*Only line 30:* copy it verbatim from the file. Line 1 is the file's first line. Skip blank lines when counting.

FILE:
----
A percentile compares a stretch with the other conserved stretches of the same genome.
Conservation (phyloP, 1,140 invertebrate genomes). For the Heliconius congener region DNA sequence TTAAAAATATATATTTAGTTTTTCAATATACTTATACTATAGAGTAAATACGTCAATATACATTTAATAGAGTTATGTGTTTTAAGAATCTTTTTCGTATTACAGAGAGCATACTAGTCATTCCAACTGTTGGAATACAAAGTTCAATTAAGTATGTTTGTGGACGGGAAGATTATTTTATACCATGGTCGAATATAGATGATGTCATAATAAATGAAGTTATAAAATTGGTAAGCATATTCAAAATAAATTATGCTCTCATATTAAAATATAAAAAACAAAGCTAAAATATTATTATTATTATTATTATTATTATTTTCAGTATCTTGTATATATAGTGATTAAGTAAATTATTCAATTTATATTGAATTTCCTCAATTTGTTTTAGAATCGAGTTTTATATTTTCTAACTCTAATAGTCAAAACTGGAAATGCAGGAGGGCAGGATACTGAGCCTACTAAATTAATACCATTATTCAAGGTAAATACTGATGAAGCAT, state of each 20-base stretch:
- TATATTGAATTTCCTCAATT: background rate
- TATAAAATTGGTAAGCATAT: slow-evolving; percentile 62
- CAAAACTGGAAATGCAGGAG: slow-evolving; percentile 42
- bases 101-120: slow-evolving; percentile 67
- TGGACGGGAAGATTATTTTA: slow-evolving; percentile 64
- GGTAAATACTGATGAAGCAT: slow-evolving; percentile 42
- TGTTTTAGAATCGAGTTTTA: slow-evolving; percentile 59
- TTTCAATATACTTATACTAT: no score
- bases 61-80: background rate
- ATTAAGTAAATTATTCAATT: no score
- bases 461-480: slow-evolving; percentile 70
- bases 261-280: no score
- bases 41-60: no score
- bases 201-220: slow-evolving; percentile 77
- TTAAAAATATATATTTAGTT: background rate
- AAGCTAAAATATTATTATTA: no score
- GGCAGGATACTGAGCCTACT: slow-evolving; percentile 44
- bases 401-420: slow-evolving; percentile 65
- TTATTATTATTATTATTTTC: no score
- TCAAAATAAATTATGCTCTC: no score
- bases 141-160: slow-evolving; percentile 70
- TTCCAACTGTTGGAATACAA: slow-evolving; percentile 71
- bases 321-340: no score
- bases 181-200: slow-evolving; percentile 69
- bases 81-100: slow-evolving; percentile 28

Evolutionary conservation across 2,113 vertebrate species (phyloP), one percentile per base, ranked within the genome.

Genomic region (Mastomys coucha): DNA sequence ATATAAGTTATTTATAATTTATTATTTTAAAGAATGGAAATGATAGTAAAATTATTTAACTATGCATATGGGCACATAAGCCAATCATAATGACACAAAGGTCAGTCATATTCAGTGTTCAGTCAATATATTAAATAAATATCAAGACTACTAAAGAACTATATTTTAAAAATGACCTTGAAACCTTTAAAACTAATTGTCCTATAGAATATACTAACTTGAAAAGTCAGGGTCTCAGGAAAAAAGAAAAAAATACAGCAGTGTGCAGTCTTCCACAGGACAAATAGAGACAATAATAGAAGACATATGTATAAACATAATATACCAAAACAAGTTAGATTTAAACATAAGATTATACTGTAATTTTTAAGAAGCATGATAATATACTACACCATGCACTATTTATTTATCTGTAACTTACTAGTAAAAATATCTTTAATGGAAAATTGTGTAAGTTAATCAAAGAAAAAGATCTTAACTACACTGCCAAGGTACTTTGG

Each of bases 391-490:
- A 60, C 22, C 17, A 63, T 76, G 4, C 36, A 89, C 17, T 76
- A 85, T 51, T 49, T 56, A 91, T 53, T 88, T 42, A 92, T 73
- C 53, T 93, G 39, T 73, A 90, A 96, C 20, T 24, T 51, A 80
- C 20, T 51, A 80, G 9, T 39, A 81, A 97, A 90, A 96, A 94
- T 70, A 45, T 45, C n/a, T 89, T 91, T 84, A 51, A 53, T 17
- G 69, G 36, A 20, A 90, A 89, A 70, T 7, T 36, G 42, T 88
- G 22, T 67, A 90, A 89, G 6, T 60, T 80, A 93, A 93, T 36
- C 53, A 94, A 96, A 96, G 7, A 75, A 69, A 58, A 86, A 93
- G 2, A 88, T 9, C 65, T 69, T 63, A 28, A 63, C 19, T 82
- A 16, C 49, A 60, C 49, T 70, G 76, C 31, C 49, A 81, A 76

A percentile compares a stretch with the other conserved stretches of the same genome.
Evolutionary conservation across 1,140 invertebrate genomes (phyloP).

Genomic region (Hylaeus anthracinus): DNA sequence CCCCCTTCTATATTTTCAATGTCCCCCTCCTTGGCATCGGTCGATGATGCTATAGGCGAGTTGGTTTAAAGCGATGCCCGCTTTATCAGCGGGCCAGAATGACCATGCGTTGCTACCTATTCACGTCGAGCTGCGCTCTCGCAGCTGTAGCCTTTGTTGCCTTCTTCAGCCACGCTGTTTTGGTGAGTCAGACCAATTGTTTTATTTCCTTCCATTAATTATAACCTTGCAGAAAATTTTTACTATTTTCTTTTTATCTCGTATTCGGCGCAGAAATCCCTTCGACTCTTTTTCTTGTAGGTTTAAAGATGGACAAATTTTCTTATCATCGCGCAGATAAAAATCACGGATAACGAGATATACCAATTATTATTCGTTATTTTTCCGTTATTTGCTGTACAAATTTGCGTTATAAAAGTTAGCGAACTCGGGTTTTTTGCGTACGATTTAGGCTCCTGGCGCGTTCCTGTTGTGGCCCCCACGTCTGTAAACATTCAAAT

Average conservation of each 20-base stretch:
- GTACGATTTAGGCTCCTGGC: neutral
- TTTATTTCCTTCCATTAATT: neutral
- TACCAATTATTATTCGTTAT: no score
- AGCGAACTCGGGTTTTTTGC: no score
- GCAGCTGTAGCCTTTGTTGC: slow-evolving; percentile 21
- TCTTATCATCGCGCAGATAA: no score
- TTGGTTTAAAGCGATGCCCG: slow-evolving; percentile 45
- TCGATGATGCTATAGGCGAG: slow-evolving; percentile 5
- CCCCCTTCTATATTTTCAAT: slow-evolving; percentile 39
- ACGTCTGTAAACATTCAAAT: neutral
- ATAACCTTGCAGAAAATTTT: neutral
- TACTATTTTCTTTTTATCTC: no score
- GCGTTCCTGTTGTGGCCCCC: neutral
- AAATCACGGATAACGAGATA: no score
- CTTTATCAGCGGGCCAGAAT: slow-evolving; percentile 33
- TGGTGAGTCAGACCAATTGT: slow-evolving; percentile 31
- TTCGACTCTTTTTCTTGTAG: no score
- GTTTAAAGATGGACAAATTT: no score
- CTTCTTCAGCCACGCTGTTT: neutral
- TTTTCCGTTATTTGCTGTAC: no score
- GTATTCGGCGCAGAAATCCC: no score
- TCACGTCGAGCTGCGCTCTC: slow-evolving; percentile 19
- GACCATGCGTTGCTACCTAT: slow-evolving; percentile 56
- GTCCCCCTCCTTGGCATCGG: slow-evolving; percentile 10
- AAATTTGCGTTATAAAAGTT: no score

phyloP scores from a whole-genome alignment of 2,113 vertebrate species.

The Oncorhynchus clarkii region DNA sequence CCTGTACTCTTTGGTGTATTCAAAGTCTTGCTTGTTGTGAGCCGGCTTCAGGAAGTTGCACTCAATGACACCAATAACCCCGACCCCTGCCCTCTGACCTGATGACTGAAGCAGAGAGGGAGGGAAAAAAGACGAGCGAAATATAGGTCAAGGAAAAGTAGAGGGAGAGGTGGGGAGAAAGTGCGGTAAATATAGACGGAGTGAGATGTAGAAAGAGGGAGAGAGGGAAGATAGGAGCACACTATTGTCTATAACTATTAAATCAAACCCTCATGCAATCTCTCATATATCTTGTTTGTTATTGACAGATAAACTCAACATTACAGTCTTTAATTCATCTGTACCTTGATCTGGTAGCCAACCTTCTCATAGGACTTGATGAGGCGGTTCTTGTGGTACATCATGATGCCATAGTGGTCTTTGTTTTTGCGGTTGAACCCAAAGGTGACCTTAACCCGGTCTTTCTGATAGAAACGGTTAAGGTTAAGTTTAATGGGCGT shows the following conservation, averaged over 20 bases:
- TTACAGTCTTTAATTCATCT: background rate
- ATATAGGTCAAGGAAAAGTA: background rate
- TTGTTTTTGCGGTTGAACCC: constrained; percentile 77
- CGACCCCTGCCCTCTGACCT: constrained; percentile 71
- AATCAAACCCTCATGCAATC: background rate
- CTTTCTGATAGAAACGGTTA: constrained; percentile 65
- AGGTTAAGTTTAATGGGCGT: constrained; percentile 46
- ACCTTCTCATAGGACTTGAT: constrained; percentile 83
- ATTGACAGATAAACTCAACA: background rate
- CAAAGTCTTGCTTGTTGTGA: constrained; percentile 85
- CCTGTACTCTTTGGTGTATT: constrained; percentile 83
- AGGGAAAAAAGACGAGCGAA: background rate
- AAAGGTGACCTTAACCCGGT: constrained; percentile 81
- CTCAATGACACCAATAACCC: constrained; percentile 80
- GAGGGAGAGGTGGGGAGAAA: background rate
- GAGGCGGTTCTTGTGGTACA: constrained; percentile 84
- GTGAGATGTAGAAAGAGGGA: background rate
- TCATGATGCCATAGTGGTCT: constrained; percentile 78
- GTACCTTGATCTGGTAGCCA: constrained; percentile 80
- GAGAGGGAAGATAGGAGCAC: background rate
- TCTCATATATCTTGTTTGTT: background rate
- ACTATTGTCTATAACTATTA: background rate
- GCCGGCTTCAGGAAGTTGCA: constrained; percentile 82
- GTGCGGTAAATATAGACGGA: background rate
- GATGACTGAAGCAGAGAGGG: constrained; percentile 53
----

Each of bases 391-490: